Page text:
Hearing loss is commonly thought to be something that occurs as we age or as a result of a loud sound burst. But did you know that there are noises we hear daily that can permanently harm our hearing?
We may not pay attention to these everyday noises because we have become accustomed to them. They’re simply a part of our daily lives. The long-term effects they have on our hearing, on the other hand, are anything but routine. Learn more about the noises that cause noise-induced hearing loss when we are at work and play.
What is noise-induced hearing loss?
Noise-Induced Hearing Loss (NIHL) is a term that refers to hearing loss caused by noise. It is currently one of the most common hearing loss types (the other being presbycusis or age-related hearing loss). Noise-induced hearing loss can lead to one of three types of hearing loss: sensorineural hearing loss, conductive hearing loss, and mixed hearing loss. Sensorineural hearing loss occurs when the hair cells in our inner ears become permanently damaged and lose their ability to transmit neural signals to our brains, where they are recognized as sounds.
Noise-induced hearing loss can occur after single loud noise exposure, such as a firecracker or explosion (120 decibels), or it can develop over time. When people are exposed to sounds in the 85-decibel range or above, they experience gradual noise-induced hearing loss over time. Hearing specialists agree that listening to a sound at 85 decibels for one hour can already cause permanent hearing loss.
The problem is that many noises we hear when working or off-work are at or above this 85-decibel level. Let’s take a look at a few of these dangerous sounds.
Leisure sources of noise
- Stereo Speakers – At maximum volume, home stereo systems can reach between 110 and 140 decibels. When a single exposure to 120 decibels can result in immediate permanent hearing loss, it’s risky to listen to music at 110 decibels for an extended period! Follow the 60-60 rule, as recommended by hearing specialists: For no more than 60 minutes per day, listen at 60 percent of the volume. Allow your fears to rest by taking breaks.
- Using Earbuds while on your smartphone or laptop – Earbuds are helpful whether you’re commuting or working out at the gym. Most smartphones now include a pair of earbuds with a built-in microphone for making phone calls. The issue is that earbuds do not eliminate background noise in your environment. So, when you use those earbuds to listen to a phone call, music, or other media, you tend to turn up the volume.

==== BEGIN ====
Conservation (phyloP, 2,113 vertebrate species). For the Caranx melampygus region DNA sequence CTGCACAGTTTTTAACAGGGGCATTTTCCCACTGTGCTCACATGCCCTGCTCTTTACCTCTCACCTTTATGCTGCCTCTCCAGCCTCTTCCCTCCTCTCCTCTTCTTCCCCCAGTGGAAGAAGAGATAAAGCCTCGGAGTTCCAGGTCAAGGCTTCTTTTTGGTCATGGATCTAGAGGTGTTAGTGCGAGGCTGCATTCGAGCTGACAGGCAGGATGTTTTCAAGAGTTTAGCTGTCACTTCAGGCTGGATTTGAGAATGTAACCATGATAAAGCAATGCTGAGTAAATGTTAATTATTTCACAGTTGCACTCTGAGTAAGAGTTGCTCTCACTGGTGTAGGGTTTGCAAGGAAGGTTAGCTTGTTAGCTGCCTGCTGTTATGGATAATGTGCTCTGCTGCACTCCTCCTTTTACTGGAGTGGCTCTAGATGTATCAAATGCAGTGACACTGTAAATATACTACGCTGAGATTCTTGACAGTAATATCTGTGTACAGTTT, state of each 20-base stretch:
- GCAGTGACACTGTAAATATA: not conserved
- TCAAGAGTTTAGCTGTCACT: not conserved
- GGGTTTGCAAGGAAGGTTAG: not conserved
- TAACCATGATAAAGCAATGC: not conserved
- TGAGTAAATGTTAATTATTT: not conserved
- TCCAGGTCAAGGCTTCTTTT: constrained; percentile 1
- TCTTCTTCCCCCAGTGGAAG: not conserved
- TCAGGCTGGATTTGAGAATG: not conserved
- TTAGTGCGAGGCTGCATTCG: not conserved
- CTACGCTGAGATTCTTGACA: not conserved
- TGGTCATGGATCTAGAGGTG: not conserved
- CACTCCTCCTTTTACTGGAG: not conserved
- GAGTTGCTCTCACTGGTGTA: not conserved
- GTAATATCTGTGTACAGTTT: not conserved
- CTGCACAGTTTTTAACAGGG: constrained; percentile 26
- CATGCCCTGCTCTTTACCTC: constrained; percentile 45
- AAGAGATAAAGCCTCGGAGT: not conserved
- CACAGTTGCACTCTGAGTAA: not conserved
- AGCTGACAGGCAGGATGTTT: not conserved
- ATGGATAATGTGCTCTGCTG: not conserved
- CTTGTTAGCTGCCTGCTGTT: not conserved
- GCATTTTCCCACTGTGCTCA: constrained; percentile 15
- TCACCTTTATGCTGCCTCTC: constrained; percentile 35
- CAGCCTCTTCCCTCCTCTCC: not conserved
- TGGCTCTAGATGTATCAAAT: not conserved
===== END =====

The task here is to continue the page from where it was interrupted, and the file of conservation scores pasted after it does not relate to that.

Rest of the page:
To make matters worse, the placement of earbuds in your ear canal so close to your eardrum creates noise levels that have been compared to coal mine drilling. To put it another way, earbuds can cause a lot of harm in a short period.
Consider using noise-canceling headphones, which do a better job of blocking out ambient noise and thus allow you to lower the volume. When listening to music or other media, remember the 60-60 rule once more. You might also be interested in apps that allow you to control your phone or tablet volume, especially if you have children who frequently use headphones.
A chainsaw or nail gun produces a noise level of 110 to 140 decibels. It’s not worth putting your hearing in jeopardy for a home improvement project. You should also be aware of home maintenance tools like lawnmowers, leaf blowers, and trimmers.
Noise sources at work
People in a variety of professions are exposed to hazardous levels of noise. OSHA has issued regulations to ensure that noise levels in the workplace are kept at a safe level. Most employers in louder professions, such as construction or airfield operation, provide hearing protection. Even if you don’t think you’re being affected, it’s essential to follow hearing protection regulations if you work in a noisy environment.
Noises on the job, after all, can become monotonous and a regular part of our day. Machine sounds may fade into the background and become white noise. While 75% of factory workers believed their hearing was normal, hearing tests revealed that 42% of them had some degree of hearing loss, according to a survey conducted in 2012.
There is concern that people in professions that aren’t typically associated with loudness are still exposed to hazardous sound levels. Dentists and dental assistants, for example, are prone to hearing loss and tinnitus. Hearing loss can be caused by the high-frequency noise produced by dental tools and drills. Restaurant employees are also susceptible to hearing loss. Restaurant workers are exposed to various noise sources during a shift, including ambient, lively diner chatter, and noise from an industrial kitchen.
What to do when you notice hearing loss
Noise-induced hearing loss may not be noticeable right away. If you have trouble hearing, it is important to schedule a hearing test with us! Our in-depth hearing tests will give you a better understanding of your current hearing abilities. We can provide treatment to help you once again understand the conversations around you.